Friday, February 15, 2013

Sex in Young Adult fiction – a rising trend?

With the publication of one of the UK’s first ‘Steamy’ novels imminent, Alice Vincent reports on the rise of sex in Young Adult fiction and the readers who can't get enough.

'Steamies' or New Adult fiction are increasingly popular
'Steamies' or New Adult fiction are increasingly popular 
Irresistible is a girl meets boys story. The debut novel of Liz Bankes comes with a 15 certificate and features heavy petting, a country estate and a Facebook account being hacked. Its publisher admits that Irresistible is an attempt to capture the Fifty Shades of Grey success within the teen market, and in the United States raunchy teen literature has been flying up bestseller lists. But is there any more to so-called “Steamies” than a marketing ploy, and how many teenagers are really getting their hands on them?
Steamies are better known in the trade as New Adult Fiction. The genre was coined in 2009 by the Manhattan publishing house St Martin’s Press to reflect a slightly older group of readers who were indulging in teen, or Young Adult, fiction., which has 14 million members, is an American social networking website built around users’ reading habits. They first noticed users labelling books as New Adult in May 2011, and since creating a New Adult genre page in September 2012, 14,000 titles – a 500 per cent increase in two years – have been listed as such.

Three of the titles on the current New York Times bestseller list have been Goodreads-listed as New Adult: Someone to Love by Addison Moore, The Coincidence of Callie and Kayden by Jessica Sorensen and Hopeless, the third novel from New Adult author Colleen Hoover. Two of the three titles feature on their covers beautiful young things entwined in passion. Goodreads founder Elizabeth Chandler says: “It’s definitely a trend”.

However, all of this has been happening in America: the birthplace of Young Adult blockbusters Stephenie Meyer’s Twilight series and The Hunger Games trilogy by Suzanne Collins. According to Dr Lucy Pearson, a lecturer in children’s literature at Newcastle University, it’s nothing new: “Sex has always been an issue in Young Adult fiction, but historically a problematic one,” she tells me. A turning point came, Pearson says, with Forever by Judy Blume. Forever, published in 1975, “is noticeable as a book which tells of teens who want to have sex and do have sex and nothing bad happens”. Pearson continues: “It’s still rare in that aspect – there aren’t many Young Adult novels out there which feature healthy sexual relationships.”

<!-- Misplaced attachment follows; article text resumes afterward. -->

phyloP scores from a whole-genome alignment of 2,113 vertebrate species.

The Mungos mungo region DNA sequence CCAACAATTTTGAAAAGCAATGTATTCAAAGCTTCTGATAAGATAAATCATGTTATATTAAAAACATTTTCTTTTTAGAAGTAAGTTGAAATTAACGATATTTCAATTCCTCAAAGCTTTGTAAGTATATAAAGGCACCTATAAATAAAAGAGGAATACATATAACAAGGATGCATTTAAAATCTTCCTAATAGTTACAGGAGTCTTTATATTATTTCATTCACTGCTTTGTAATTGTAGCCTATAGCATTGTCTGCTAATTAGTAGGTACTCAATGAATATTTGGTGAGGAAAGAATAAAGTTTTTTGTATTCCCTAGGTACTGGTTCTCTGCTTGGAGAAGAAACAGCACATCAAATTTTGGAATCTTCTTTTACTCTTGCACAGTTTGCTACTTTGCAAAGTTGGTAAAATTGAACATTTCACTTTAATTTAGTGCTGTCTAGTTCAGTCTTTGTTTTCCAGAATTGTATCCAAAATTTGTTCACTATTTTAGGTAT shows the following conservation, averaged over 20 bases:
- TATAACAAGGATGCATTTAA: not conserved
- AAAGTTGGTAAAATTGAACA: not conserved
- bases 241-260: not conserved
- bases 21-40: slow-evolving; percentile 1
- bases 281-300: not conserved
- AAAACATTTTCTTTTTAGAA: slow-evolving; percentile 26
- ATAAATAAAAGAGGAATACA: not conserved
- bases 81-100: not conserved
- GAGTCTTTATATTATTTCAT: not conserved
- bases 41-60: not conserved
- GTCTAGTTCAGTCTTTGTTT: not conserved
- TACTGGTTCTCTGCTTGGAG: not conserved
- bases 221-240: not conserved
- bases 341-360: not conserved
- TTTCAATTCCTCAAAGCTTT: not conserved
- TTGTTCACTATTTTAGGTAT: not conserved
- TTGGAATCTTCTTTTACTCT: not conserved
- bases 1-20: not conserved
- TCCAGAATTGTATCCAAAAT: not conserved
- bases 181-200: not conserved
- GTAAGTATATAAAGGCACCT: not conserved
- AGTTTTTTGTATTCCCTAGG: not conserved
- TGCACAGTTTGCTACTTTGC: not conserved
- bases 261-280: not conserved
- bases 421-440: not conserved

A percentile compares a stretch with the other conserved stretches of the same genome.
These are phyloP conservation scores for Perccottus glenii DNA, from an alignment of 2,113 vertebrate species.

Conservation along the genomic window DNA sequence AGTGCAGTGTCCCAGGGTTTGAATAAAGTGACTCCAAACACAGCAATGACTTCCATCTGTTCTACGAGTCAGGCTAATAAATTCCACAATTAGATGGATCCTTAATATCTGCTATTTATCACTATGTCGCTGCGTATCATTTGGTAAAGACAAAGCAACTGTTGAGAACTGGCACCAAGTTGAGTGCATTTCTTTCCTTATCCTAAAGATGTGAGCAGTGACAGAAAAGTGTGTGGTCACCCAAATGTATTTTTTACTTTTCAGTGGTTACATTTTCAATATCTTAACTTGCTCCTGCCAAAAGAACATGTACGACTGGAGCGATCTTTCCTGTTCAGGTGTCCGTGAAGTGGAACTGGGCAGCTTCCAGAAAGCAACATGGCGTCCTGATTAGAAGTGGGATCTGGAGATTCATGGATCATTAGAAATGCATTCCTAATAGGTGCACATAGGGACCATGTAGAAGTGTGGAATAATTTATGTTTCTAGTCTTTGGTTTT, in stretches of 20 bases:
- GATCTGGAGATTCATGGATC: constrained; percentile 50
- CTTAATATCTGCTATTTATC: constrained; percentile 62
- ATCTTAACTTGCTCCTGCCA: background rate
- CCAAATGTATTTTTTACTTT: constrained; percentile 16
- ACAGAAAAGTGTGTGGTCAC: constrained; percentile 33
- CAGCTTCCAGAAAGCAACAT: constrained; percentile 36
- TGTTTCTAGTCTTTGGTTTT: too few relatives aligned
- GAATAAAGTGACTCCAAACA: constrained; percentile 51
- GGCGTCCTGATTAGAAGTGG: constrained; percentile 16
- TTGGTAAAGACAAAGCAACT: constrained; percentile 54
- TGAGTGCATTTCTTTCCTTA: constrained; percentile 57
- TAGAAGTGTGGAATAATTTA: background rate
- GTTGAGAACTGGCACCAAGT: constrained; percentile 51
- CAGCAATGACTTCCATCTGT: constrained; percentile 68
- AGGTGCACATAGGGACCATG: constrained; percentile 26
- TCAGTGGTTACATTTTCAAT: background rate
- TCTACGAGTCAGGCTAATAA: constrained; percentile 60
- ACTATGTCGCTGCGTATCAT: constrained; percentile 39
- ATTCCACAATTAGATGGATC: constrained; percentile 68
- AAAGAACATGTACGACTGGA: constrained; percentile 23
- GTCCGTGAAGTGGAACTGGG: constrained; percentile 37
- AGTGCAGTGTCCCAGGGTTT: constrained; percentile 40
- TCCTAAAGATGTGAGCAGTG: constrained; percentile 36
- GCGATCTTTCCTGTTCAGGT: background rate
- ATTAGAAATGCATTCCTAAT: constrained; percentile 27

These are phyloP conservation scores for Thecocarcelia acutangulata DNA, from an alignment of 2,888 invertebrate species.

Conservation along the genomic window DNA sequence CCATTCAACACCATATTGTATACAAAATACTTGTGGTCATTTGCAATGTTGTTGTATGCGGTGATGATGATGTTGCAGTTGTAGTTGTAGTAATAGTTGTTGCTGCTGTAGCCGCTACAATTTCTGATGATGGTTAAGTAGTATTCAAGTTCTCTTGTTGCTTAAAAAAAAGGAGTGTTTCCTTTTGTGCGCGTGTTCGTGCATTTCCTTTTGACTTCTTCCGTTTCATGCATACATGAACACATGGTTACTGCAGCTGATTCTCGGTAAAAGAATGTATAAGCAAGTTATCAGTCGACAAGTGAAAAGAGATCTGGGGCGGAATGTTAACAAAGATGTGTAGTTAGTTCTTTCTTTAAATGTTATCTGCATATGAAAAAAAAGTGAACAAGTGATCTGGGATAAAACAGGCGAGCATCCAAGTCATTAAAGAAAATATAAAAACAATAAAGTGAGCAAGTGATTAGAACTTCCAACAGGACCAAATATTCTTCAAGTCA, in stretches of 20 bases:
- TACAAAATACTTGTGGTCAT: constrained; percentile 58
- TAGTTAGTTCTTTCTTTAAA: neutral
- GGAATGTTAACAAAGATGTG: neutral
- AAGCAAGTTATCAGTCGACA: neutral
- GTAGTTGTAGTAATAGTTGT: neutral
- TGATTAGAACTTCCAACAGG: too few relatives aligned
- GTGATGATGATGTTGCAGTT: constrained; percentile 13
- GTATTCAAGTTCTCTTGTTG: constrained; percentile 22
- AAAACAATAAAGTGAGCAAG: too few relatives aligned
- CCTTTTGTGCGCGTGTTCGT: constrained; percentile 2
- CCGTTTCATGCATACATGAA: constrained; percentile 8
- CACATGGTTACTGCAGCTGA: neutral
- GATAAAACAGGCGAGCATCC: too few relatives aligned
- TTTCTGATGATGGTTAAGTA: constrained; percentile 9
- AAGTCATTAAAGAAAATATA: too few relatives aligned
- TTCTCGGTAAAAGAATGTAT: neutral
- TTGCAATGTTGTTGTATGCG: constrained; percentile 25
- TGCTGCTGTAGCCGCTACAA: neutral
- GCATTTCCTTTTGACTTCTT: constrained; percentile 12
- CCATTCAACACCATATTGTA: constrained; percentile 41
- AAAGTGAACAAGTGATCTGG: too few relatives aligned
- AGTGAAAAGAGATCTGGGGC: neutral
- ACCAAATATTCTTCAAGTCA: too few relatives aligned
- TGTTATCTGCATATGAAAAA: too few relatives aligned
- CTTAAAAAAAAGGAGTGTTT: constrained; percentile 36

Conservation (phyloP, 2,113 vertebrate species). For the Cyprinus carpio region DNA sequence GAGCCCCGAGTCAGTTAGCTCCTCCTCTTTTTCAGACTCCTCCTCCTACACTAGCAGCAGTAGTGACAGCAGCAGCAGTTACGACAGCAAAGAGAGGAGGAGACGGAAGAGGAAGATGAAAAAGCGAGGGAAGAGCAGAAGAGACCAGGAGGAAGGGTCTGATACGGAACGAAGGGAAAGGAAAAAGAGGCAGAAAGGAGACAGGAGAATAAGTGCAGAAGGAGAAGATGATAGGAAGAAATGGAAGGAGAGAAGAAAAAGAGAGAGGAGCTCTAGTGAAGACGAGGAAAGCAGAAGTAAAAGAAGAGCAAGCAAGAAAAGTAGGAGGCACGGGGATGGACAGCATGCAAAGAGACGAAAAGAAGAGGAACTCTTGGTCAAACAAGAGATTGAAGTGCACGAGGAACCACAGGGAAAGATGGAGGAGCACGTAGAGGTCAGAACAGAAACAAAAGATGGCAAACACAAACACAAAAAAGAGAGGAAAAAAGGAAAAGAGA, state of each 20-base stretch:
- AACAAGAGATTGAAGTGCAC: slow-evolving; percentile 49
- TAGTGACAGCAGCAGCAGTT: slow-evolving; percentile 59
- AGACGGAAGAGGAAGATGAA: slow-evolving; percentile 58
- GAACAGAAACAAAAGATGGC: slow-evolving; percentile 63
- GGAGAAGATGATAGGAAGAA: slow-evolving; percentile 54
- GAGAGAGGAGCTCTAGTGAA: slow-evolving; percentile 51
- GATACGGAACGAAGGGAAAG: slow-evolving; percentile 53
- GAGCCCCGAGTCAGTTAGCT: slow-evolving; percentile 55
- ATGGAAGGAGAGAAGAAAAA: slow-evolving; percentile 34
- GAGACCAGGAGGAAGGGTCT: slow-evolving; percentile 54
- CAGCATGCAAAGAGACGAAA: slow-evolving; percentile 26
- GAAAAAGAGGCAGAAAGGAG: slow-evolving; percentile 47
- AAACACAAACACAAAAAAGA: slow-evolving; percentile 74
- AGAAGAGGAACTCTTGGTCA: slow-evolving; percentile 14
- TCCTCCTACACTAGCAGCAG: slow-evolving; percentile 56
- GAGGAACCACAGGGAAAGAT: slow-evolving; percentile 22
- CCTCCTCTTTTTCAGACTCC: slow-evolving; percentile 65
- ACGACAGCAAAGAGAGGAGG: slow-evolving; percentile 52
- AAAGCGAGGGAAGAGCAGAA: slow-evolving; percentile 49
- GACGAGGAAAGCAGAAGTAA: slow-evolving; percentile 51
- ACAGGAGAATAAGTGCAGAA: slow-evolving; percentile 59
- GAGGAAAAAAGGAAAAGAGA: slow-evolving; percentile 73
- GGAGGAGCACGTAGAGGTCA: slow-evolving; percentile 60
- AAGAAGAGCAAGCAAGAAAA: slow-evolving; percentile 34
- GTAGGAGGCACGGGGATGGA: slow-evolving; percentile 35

Irresistible falls into a similar trap: Mia, the 16-year-old protagonist, has an inadvisable fling with “toxic” posh totty Jamie Elliot-Fox. She later has her misdemeanours exposed on Facebook, and the first-person narrative suggests a similar situation arose after her previous relationship. Despite announcing itself as “the sexy new thing for teens”, Irresistible remains a cautionary coming-of-age tale with more hot air than bedroom action.

Brenda Gardner, managing director of Irresistible’s publisher, Piccadilly Press, explains that this is the mark of a Steamy. “Irresistible is about passion and love, touching rather than sex.” It is aimed at sophisticated teenagers aged 14 and above, but considering Gardner’s team picked it to capture “the Fifty Shades effect for teens”, the book seems curiously tame.

However, Clare Hall-Craggs from Random House echoes the demand for “safer” teen fiction, “with romance rather than raw sex”. Hall-Craggs cites Beth Reekles, a 17-year-old author and a new signing for the publisher. Her novel The Kissing Booth topped the children’s iBooks chart when it was released in December as an ebook. It has a similar scorned-girl/bad-boy romance feel to Irresistible, and despite its “safer” publishing push, is being listed as New Adult on Goodreads.

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